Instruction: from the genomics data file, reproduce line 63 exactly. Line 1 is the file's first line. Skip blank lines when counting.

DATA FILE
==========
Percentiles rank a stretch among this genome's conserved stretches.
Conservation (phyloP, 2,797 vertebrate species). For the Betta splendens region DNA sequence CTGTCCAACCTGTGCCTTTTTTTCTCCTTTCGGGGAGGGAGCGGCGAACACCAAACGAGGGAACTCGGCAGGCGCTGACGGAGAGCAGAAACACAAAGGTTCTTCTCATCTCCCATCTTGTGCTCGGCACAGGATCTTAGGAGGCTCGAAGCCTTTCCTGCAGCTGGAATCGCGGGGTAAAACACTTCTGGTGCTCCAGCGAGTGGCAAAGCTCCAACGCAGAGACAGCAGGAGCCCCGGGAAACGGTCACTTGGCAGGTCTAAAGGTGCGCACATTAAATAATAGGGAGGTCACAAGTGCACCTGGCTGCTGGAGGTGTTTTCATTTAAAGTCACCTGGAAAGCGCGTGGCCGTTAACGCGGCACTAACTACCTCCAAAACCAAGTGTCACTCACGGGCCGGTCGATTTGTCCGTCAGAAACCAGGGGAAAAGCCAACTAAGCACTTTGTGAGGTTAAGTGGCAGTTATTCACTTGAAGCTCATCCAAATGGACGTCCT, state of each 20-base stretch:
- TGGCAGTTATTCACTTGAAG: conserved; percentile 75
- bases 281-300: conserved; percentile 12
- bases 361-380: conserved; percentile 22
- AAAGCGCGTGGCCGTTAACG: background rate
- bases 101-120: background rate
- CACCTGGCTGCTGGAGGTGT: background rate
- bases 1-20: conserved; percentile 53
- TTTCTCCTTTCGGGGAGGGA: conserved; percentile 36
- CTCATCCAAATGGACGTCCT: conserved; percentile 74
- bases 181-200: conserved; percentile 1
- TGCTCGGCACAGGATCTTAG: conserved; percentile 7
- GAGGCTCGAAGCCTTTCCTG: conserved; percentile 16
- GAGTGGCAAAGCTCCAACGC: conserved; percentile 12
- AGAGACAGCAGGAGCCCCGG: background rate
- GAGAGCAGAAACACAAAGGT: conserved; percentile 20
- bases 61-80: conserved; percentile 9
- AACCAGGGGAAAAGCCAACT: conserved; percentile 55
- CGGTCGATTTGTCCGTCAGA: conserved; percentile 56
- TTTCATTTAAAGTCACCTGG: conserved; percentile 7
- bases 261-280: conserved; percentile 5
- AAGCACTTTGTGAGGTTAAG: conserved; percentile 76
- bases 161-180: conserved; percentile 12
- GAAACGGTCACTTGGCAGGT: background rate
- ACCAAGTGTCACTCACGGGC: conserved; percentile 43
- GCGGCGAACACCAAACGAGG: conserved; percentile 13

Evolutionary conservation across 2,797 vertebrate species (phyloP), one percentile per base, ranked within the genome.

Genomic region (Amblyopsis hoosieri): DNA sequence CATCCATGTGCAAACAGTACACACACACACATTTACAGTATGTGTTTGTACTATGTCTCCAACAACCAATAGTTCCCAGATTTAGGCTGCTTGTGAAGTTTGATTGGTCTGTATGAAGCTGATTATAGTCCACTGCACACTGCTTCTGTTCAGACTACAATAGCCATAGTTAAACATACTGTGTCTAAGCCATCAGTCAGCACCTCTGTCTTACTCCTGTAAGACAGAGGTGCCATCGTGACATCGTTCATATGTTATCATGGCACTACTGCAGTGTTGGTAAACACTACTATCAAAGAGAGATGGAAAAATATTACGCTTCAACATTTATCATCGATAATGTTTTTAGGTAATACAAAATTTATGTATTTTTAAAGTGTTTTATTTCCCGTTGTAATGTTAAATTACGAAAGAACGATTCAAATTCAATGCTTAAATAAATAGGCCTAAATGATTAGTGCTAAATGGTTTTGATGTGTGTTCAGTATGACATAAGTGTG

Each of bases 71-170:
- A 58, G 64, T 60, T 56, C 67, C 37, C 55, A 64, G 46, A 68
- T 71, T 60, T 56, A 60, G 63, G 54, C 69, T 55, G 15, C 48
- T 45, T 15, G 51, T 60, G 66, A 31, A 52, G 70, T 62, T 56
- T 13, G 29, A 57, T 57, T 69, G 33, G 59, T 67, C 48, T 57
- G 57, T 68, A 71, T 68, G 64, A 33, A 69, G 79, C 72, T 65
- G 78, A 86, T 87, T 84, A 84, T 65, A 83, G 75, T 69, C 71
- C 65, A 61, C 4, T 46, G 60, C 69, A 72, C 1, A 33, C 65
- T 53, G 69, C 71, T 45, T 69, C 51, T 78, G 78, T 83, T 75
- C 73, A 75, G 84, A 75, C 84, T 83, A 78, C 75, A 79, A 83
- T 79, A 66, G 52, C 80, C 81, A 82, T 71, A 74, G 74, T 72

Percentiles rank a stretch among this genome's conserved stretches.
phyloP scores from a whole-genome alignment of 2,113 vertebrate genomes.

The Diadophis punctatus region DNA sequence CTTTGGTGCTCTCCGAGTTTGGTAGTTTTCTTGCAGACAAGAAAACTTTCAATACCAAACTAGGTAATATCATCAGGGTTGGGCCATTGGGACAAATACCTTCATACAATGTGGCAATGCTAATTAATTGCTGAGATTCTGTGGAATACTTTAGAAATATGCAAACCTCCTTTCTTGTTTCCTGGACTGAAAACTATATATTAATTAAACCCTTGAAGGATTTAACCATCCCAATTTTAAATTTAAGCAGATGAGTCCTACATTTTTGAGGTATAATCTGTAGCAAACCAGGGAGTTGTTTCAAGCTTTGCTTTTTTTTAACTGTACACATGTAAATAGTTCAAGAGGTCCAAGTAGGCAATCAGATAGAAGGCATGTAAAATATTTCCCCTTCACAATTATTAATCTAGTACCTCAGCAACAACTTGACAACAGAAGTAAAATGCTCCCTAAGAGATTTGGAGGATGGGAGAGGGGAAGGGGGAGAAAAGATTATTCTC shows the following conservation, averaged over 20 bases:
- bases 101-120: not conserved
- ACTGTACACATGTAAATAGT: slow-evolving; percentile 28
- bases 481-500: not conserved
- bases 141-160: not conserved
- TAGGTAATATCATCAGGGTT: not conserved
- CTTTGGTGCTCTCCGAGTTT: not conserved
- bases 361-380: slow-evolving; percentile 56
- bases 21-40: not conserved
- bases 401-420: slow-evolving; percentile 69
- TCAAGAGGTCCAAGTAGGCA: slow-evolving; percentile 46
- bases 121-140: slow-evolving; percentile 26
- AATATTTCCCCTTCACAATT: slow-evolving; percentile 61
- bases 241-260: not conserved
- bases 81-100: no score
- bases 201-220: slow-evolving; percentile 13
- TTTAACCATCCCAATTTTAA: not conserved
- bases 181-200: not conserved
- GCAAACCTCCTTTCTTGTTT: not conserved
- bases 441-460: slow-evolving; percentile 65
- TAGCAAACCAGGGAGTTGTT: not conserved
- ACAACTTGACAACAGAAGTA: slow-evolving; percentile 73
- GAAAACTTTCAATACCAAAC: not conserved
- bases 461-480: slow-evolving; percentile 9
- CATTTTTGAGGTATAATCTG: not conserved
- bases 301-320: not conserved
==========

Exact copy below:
- TAGCAAACCAGGGAGTTGTT: not conserved